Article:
ZICTA plans service delivery in slums


SLUMS by their unplanned nature pose a lot of challenges for service delivery. They generally lack proper infrastructure like roads and the houses are not accurately numbered, thereby inhibiting effective delivery of services such as postal services.

However, more creative solutions are beginning to emerge such as the introduction of national address system by the Zambia Information Communication Technology Authority (ZICTA) to address the challenge of service delivery in unplanned settlements.
According to the United Nations, the percentage of urban dwellers living in slums decreased from 47 percent to 37 percent in the developing world between 1990 and 2005.
However, due to rising population, and the rise especially in urban populations, the number of slum dwellers is rising. One billion people worldwide live in slums and the figure will likely grow to two billion by 2030.
It has been noted that the rapid urbanisation of the last century caused more slums in the major cities of the world, particularly in developing countries like Zambia.
Hence, planning, resources and strategies are needed to address the problem of slum development.
To address this challenge, ZICTA has injected K20.5 billion in developing a National Addressing and Post Code System which is being  piloted in Lusaka. The programme will later be rolled out countrywide.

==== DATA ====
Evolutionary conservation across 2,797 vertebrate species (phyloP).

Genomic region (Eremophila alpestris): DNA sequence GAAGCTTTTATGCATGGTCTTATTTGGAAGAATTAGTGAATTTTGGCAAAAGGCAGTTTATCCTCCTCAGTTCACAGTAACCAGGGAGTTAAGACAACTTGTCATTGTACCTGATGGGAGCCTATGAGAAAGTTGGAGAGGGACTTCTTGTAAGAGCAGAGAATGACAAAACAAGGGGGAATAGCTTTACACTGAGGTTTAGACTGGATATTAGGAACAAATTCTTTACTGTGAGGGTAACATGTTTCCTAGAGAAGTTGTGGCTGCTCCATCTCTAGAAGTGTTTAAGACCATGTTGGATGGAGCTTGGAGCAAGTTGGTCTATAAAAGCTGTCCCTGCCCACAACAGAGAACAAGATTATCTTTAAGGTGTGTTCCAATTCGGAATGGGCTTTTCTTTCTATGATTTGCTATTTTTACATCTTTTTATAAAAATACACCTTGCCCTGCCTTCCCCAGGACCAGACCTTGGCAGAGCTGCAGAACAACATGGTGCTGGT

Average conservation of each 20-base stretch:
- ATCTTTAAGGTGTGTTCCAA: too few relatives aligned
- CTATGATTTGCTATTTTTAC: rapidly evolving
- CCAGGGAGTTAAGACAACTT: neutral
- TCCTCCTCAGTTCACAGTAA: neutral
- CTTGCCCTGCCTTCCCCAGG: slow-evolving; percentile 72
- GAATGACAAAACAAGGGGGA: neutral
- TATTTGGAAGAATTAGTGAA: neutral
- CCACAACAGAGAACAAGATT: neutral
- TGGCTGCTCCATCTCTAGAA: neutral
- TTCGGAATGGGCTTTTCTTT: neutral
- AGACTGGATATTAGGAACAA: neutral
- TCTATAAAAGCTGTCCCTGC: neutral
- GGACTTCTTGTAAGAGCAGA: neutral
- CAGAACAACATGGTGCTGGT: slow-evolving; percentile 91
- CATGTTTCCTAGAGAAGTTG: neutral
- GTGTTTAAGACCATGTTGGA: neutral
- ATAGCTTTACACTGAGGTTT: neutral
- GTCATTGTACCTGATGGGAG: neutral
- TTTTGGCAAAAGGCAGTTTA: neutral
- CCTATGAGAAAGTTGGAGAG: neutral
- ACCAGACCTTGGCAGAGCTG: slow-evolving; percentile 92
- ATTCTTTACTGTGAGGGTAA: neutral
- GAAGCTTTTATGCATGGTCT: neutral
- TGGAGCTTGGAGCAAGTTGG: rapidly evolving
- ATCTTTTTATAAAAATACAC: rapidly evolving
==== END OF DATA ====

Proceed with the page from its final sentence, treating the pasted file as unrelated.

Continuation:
According to ZICTA, an address signifies a means of identifying a location that allows goods and messages to be delivered.
Addresses are also bases for national and international communication and trade and are key in promoting economic and social development.
The national address system promotes the building of residential areas with proper house numbers and street names which currently are lacking in many residential areas in Zambia.
ZICTA says to the postal operators, the benefit of the National Addressing and Post Code System will include automation of mail sorting, thereby improving mail processing efficiency.
Other benefits will include increased mail volumes and revenue while new mail products such as direct mail marketing will be developed on the local market.
On the other hand, the consumers and the general public in any town will enjoy improved mail services because the delivery of other social services such as emergency health, fire and police services will be made easier once the pilot project is completed in due course.
Other mail generating opportunities include the delivery of utility bills and bank statements and even social services such as the dispatch of emergency vehicles which also rely on clear and  accurate address information.
ZICTA further notes that without the address system, not only do businesses find it difficult to reach a large proportion of their potential customers, but Government also faces tremendous challenges in delivering a wide array of social services.
“Government departments and businesses have had to develop delivery systems that can cope with ambiguous addresses, while postal operators, on the other hand, have actually been known to pride themselves on the ability of their staff to deliver mail despite incomplete, incorrect and, at times, unorthodox address information,” ZICTA says.